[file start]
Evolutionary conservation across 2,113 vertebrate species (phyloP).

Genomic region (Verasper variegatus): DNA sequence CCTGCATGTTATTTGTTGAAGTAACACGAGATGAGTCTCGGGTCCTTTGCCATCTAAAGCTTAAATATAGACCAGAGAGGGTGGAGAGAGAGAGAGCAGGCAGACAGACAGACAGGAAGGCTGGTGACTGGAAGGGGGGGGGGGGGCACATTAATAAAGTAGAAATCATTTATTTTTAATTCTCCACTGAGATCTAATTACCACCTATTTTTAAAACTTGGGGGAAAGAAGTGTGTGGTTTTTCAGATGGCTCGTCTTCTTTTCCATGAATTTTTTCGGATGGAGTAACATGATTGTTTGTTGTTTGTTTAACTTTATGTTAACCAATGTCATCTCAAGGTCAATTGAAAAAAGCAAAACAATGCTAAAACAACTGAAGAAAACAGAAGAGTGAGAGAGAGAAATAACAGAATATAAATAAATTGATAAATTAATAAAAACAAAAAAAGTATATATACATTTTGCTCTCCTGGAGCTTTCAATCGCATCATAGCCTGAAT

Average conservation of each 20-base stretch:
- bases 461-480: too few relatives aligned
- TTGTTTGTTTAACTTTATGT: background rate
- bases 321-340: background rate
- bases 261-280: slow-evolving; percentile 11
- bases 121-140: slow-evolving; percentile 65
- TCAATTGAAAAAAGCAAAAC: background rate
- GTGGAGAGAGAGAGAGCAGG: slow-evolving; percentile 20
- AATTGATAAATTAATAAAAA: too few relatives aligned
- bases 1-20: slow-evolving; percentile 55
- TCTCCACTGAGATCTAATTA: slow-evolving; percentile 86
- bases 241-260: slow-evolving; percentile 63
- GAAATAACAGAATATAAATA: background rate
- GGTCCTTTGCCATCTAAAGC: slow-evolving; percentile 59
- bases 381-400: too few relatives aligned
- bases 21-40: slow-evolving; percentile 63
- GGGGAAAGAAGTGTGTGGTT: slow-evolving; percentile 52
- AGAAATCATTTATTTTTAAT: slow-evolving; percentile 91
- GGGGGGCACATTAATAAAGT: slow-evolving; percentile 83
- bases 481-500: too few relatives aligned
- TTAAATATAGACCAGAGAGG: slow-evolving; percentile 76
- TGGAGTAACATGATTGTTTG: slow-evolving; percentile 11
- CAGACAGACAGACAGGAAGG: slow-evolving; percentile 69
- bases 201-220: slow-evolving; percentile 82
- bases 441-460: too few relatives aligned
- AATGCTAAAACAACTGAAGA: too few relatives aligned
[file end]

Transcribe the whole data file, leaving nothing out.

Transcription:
Evolutionary conservation across 2,113 vertebrate species (phyloP).

Genomic region (Verasper variegatus): DNA sequence CCTGCATGTTATTTGTTGAAGTAACACGAGATGAGTCTCGGGTCCTTTGCCATCTAAAGCTTAAATATAGACCAGAGAGGGTGGAGAGAGAGAGAGCAGGCAGACAGACAGACAGGAAGGCTGGTGACTGGAAGGGGGGGGGGGGGCACATTAATAAAGTAGAAATCATTTATTTTTAATTCTCCACTGAGATCTAATTACCACCTATTTTTAAAACTTGGGGGAAAGAAGTGTGTGGTTTTTCAGATGGCTCGTCTTCTTTTCCATGAATTTTTTCGGATGGAGTAACATGATTGTTTGTTGTTTGTTTAACTTTATGTTAACCAATGTCATCTCAAGGTCAATTGAAAAAAGCAAAACAATGCTAAAACAACTGAAGAAAACAGAAGAGTGAGAGAGAGAAATAACAGAATATAAATAAATTGATAAATTAATAAAAACAAAAAAAGTATATATACATTTTGCTCTCCTGGAGCTTTCAATCGCATCATAGCCTGAAT

Average conservation of each 20-base stretch:
- bases 461-480: too few relatives aligned
- TTGTTTGTTTAACTTTATGT: background rate
- bases 321-340: background rate
- bases 261-280: slow-evolving; percentile 11
- bases 121-140: slow-evolving; percentile 65
- TCAATTGAAAAAAGCAAAAC: background rate
- GTGGAGAGAGAGAGAGCAGG: slow-evolving; percentile 20
- AATTGATAAATTAATAAAAA: too few relatives aligned
- bases 1-20: slow-evolving; percentile 55
- TCTCCACTGAGATCTAATTA: slow-evolving; percentile 86
- bases 241-260: slow-evolving; percentile 63
- GAAATAACAGAATATAAATA: background rate
- GGTCCTTTGCCATCTAAAGC: slow-evolving; percentile 59
- bases 381-400: too few relatives aligned
- bases 21-40: slow-evolving; percentile 63
- GGGGAAAGAAGTGTGTGGTT: slow-evolving; percentile 52
- AGAAATCATTTATTTTTAAT: slow-evolving; percentile 91
- GGGGGGCACATTAATAAAGT: slow-evolving; percentile 83
- bases 481-500: too few relatives aligned
- TTAAATATAGACCAGAGAGG: slow-evolving; percentile 76
- TGGAGTAACATGATTGTTTG: slow-evolving; percentile 11
- CAGACAGACAGACAGGAAGG: slow-evolving; percentile 69
- bases 201-220: slow-evolving; percentile 82
- bases 441-460: too few relatives aligned
- AATGCTAAAACAACTGAAGA: too few relatives aligned